…coming in second, third, fourth, etc.

Often my candidates are so disappointed when they come in second, third, fourth etc.  in the interview cycle … which means they don’t get hired … fair enough, I understand, you always want to try to win the job…

However,  most people aren’t aware of this, often times the difference between the candidate who gets the offer and the ones that come in second and third and fourth are so small that most hiring authorities couldn’t even tell you exactly the difference  … they’ll say things like, “well we just thought she’d fit in a little better” … or… “there was just something about him that we feel like he is the best choice”…  most of the time there is very little, if any, difference between the candidates…

I can’t tell you the number of times over the years that I’ve had a candidate who came in second, third or fourth, who eventually got hired for the job … this happens when the first or second candidate either gets other offers or decides not to take the job, leaving the door wide open to other candidates.  Years ago I placed a candidate, and he was not “THE” person that the company had offered the job. … the first eight turned it down…  the guy that got hired eventually became the owner of the company … how gratifying

The lesson in this is to be sure that no matter which position you come in, always be graceful and understanding that the organization is doing what they think is best for them at the time…  always keep the door open with a gracious and grateful attitude … thank the organization for their time, communicate that you would still love the opportunity to work for them and if that opportunity ever becomes available  again, to please let you know…

Whatever you do, DO NOT get pissed off, angry or mad … even if you feel like you have been treated wrongly, do not burn any bridges … even though losing out to another candidate is not easy to take, always be gracious … and always leave the door open for the future…

It’s not uncommon for companies to hire someone and have that person not work out in a relatively short period of time … all kinds of things can happen and there’s no sense in burning a bridge for an opportunity that again may come up with them… I think I’ve mentioned it before but I had a candidate that went to work for a company who interviewed him, didn’t hire him, but liked him so well they kept in touch with him and eventually hired him … seven years later…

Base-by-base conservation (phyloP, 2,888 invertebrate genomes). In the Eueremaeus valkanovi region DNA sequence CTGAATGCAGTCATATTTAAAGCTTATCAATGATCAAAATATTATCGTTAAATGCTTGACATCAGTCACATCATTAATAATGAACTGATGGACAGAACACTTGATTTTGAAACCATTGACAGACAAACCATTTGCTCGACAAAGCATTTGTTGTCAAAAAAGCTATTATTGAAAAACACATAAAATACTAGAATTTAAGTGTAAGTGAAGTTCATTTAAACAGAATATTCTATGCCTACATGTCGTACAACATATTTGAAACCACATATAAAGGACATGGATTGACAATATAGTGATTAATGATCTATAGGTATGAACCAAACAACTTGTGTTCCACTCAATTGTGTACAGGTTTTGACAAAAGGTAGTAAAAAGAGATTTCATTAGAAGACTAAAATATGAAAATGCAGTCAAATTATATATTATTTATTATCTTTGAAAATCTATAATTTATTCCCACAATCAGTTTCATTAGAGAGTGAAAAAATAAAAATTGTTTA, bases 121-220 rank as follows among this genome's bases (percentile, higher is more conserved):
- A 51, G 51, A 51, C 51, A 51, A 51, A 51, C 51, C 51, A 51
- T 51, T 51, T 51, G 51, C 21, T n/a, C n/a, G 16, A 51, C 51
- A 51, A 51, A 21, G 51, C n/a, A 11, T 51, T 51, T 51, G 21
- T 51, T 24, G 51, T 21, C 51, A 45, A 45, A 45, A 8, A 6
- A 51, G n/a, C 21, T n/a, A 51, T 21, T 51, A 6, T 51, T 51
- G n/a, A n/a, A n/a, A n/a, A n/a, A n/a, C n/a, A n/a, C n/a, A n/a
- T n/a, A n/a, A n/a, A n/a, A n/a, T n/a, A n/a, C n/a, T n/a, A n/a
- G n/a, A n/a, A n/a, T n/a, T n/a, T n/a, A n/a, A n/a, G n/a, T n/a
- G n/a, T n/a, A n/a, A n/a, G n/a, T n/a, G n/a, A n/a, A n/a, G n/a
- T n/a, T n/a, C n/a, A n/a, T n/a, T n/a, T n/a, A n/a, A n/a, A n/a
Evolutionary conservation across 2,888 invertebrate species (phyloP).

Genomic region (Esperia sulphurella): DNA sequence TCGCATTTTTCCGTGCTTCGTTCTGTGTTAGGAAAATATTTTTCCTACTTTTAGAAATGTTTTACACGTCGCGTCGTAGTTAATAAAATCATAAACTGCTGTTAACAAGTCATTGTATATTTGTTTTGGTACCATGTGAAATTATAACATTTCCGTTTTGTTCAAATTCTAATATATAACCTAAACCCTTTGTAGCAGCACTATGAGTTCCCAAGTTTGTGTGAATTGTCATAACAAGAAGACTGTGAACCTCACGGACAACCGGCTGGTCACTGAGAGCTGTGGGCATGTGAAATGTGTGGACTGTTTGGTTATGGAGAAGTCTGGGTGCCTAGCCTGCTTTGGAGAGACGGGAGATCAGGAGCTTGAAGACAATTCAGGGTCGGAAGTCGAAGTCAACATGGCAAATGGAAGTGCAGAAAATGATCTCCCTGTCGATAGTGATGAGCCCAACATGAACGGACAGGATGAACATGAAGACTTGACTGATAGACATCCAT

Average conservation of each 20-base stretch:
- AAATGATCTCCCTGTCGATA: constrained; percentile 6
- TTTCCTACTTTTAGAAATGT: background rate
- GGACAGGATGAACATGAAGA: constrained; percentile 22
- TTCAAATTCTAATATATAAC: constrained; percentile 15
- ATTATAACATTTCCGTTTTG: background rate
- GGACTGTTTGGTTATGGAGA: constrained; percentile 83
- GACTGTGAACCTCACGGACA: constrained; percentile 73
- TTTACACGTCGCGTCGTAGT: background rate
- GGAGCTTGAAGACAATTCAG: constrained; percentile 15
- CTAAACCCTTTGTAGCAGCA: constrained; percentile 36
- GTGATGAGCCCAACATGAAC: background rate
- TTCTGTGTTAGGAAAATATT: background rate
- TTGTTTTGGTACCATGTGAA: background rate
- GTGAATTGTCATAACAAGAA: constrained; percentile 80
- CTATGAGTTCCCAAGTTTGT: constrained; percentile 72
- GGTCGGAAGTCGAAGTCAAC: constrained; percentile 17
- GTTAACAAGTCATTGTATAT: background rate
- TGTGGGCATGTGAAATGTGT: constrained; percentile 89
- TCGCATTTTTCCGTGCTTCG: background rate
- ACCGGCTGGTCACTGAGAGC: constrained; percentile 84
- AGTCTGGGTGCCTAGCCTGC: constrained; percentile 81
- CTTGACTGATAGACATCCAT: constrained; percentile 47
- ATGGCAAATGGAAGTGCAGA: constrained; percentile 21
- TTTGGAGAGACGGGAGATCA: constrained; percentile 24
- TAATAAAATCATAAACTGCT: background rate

so, do your best to come in #1, but don’t let coming in second, third, or fourth keep you from losing sight of the goal

… how to love your job search

Love is patient… patient with the people who tell you they’re going to call you back and then never do… patient with the people who tell you you’re a perfect candidate and you never hear from him again… patient with yourself for all your human frailties…Love is kind… Even when you don’t want to be… even when you’re frustrated, mad and angry…And it is not jealous… Of those who get a lot of interviews… of those who tell you they just got hired or those who may not be as good as you, but get hired…Love does not brag…About the fantastic interview you got or a really great job offer…And is not arrogant… We are as graceful when we get a great interview or get a great job as we are when we “strikeout” every job search technique we try…Love does not act unbecomingly… We are nice to people even when they are not nice to us… we pray for those who won’t interview us or won’t hire us…It does not seek its own… It’s knowing that if we put the hiring authority’s  needs first we will get what we want…It is not provoked… No matter how poorly you are treated or frustrated you become you never lose your cool, remembering that you can only control your own feelings and thoughts…Love does not take into account a wrong suffered… When you were lied to… when you are strung out to then be rejected… treated rudely…Love does not rejoice in unrighteousness… Life is unfair… and it affects everybody… get over it…But rejoices in truth… The truth that you are a good employee and that if you keep working hard enough you will be successful at finding a job…Love bears all things … the phenomenal ups and downs of a difficult job search…Believes all things… You know you will be successful…Hopes all things… Grateful for every opportunity you have to find a new job…Love never fails…It never, ever fails…

With apologies to St. Paul…

… the difference between being able to do the job and getting it

we hear that least three or four times a day…” I can do that job … just get me in front of them ” or  ” I can’t believe you don’t get me that interview, you and I both know  I can do the job… ” or ” you know I’ve been an excellent performer and I am an excellent employee, if you just get me in front of them, I’ll get the job… ”

Most job seekers simply don’t have realized that hiring authorities are looking to hire people with experience in exactly what they do … with a documentable, provable track record … and there are so many qualified candidates available to  hiring authorities, that  they don’t have to hire even the ” best athlete “…they have available to them at a phenomenal number, a wealth of well qualified candidates who can prove they have experience in what the employer is looking to do

There’s a big difference between being able to do the job and being able to get the job… they’re almost two different issues… most job  seekers need to be aware that in today’s job market, with employers still operating under doubt, uncertainty and fear,  they’re going to hire a candidate with as much experience and background as they can find… they aren’t willing to take any risks